The U.S. Supreme Court has always rejected the doctrines of “interposition and nullification.” In Cooper v. Aaron, 358 U.S. 1 (1958), the Court held that since the Supremacy Clause of Article VI made the U.S. Constitution the supreme law of the land and Marbury v. Madison gave the U.S. Supreme Court the power of judicial review, the precedent set forth in Brown v. Board of Education is the supreme law of the land and is therefore binding on all the states, regardless of any state laws contradicting it. The Supreme Court rejected the doctrines of nullification and interposition, which had been invoked by segregationists.
Segregation supporters argued that the states have the power to nullify federal laws or court rulings that they believe to be unconstitutional and the states could use this power to nullify the Brown decision. The Arkansas laws that attempted to prevent desegregation were Arkansas’ effort to nullify the Brown decision. The Supreme Court held that the Brown decision “can neither be nullified openly and directly by state legislators or state executive or judicial officers, nor nullified indirectly by them through evasive schemes for segregation.” Thus, Cooper v. Aaron held that state attempts to nullify federal law are ineffective.
Moreover, since public officials are required to swear an oath to uphold the Constitution (as per Article VI, Clause 3), for these same officials to ignore the Court’s precedents is equal to a violation of that oath.
Only an Article III federal court can determine whether a federal law is unconstitutional. No state court, no state legislature or political subdivision of a state, nor the citizens of a state acting through referendum or initiative possess the power under the U.S. Constitution to declare a federal law unconstitutional.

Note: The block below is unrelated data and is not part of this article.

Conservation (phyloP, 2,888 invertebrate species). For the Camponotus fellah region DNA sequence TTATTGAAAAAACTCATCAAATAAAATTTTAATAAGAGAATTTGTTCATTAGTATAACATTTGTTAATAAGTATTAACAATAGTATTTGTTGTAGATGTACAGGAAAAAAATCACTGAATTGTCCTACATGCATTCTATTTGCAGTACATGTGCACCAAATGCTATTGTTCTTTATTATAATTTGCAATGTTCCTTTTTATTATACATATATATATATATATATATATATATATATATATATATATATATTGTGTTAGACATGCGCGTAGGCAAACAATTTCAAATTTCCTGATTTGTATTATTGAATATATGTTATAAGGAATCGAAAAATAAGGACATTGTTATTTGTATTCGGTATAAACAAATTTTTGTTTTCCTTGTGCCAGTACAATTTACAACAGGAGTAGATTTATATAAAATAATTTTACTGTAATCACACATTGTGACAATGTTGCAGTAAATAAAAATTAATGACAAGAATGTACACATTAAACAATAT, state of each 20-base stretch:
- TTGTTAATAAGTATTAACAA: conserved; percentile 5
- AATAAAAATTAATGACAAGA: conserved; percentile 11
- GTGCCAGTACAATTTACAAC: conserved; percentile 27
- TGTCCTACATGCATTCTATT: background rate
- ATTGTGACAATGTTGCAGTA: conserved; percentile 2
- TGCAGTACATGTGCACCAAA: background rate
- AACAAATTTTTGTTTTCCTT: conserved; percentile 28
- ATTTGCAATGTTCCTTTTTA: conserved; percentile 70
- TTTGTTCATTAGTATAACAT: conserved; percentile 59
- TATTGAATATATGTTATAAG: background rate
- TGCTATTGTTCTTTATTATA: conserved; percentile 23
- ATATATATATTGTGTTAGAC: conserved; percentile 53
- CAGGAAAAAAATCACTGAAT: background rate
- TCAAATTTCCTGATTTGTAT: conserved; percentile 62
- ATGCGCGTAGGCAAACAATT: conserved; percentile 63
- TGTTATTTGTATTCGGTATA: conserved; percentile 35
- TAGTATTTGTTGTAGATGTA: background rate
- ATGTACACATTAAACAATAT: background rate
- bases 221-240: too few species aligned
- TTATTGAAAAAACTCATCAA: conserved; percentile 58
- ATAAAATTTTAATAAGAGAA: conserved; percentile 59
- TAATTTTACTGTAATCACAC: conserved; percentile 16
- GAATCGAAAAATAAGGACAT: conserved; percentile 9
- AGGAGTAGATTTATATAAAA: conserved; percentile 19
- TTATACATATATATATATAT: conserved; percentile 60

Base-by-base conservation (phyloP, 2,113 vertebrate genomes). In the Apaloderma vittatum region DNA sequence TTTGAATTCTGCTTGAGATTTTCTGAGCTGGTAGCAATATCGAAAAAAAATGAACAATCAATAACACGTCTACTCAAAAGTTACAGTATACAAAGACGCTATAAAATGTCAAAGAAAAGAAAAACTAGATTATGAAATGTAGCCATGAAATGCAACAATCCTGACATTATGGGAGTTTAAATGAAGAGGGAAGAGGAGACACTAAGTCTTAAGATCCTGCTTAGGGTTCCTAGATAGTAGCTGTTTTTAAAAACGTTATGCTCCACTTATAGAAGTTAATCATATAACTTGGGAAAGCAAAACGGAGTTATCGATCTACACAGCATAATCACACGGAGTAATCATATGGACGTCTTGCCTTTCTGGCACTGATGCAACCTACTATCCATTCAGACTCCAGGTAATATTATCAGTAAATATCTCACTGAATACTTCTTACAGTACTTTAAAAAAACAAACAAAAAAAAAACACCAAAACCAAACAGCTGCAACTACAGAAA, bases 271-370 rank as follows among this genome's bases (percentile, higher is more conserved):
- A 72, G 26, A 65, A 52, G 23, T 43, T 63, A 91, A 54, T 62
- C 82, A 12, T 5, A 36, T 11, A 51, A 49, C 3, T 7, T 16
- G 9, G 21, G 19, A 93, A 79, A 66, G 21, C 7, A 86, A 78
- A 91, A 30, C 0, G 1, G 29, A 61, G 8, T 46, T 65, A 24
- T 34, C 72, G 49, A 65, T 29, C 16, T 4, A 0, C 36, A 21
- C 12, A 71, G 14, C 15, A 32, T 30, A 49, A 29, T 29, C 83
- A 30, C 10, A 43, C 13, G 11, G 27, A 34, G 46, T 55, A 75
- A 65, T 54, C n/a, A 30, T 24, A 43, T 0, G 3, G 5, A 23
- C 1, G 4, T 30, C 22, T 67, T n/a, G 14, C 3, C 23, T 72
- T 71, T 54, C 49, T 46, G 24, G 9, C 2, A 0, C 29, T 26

Therefore, should it pass, Prop 122 is destined to be ruled unconstitutional and defending it will do nothing more than waste taxpayer money and distract us from the pressing problems that need our attention.

What if it does pass?  Here is AZ Rep. Chad Campbell's take. (h/t AZBlueMeanie)

Contrary to proponents' claims, if Proposition 122 passes not a single child will be saved, the Grand Canyon will not become a state park, and Arizona legislators will not be able to tell the federal government how to do its job. (And let's be honest, the only thing more frightening than Congress running the show is putting the Arizona Legislature in charge, am I right?)
Because no matter what some people believe, states do not have the authority to tell the federal government what to do. It's called the supremacy clause of the United States Constitution. Attempting to alter the Arizona Constitution will not change it. If this proposition passes, there will be no substantive changes in how we interact with the federal government. The only thing that will happen, and this is a guarantee, is that we'll end up wasting taxpayer dollars on a court case we are certain to lose.
Furthermore, if Proposition 122 passes, it will erode our already tenuous relationship with the feds and jeopardize desperately needed funding for transportation, disaster relief and other critical programs. So, not only will we be wasting money in court, but we'll be sending our already paid federal tax dollars to other states. Sounds like a great deal, right?
Once it gets ruled unconstitutional, the only question left to ask is, "What will the supporters of Proposition 122 do next?" Their only option will be to propose seceding from the Union. Think about that for a minute, and I think it about sums up the outlandish nature of any supporting arguments for Proposition 122.

Regardless of whether 122 is approved by the voters in November, the analyses presented here make one thing crystal clear to me.  Any sitting legislator who voted for this measure is in violation of their oath of office.  And any candidate aspiring to public office who supports 122 does not deserve that office because they cannot in good conscience take that same oath - to uphold the constitution of the United States.  That means you, Dicey Ducey.